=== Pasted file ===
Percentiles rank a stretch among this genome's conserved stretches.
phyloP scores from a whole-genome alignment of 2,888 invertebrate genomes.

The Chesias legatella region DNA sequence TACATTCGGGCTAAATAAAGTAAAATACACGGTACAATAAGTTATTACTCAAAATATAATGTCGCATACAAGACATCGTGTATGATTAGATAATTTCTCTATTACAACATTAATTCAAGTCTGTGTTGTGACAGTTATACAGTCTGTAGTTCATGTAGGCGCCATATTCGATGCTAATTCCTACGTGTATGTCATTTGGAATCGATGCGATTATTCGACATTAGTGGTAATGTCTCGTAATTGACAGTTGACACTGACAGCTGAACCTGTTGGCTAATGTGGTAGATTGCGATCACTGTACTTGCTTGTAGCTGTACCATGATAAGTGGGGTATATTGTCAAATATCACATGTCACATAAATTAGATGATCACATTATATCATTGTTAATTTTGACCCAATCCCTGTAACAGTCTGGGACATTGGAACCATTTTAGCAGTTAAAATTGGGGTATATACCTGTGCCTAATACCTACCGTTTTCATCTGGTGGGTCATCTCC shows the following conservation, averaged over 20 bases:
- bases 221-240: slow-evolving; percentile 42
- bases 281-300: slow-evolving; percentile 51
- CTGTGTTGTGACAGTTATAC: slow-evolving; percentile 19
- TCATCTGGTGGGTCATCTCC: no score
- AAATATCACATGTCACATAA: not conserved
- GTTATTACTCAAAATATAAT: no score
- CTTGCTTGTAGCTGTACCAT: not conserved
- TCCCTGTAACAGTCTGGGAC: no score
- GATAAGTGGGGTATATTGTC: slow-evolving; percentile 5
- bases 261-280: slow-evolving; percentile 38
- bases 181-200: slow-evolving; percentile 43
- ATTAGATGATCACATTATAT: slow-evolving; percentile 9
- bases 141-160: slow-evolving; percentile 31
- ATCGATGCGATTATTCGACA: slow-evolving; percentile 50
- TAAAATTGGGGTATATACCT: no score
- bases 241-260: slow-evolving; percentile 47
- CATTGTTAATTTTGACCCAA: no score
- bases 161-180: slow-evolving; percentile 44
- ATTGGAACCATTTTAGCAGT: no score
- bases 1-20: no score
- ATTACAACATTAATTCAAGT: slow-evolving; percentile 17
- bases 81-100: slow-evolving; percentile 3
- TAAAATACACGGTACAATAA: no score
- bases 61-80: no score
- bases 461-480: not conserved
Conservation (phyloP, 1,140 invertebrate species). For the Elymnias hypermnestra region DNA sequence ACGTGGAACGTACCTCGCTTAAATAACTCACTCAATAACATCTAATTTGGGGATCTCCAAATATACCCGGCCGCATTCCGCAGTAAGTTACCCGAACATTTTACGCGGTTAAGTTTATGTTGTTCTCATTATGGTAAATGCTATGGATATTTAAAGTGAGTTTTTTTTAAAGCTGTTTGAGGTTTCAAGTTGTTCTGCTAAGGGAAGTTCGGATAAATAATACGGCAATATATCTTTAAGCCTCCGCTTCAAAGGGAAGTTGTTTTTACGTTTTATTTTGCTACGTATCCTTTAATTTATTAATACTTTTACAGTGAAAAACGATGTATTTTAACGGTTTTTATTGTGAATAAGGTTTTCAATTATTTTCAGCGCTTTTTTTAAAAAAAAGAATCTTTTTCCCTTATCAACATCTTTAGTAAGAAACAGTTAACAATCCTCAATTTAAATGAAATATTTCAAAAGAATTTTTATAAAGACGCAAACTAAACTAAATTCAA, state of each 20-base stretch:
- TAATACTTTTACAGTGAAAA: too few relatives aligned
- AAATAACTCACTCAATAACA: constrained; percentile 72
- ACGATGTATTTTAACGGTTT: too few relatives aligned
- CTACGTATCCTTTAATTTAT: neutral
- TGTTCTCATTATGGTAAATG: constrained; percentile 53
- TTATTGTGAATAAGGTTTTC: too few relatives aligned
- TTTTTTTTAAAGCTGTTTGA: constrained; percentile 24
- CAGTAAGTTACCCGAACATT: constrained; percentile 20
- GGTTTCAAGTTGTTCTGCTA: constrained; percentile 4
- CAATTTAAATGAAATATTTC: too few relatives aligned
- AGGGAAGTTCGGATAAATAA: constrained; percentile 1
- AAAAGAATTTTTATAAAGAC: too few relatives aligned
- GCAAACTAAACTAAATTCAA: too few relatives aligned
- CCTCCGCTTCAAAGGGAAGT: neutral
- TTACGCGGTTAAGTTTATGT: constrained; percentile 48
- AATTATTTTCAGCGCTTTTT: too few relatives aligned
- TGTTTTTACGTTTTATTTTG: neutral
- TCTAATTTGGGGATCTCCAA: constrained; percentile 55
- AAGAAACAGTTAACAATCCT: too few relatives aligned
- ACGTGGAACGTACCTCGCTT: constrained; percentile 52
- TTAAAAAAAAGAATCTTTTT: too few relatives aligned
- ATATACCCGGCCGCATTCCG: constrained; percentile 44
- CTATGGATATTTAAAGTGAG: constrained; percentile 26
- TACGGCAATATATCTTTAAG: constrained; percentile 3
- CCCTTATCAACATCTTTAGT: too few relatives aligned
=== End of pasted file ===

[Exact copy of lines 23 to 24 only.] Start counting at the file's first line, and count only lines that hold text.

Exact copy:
- bases 1-20: no score
- ATTACAACATTAATTCAAGT: slow-evolving; percentile 17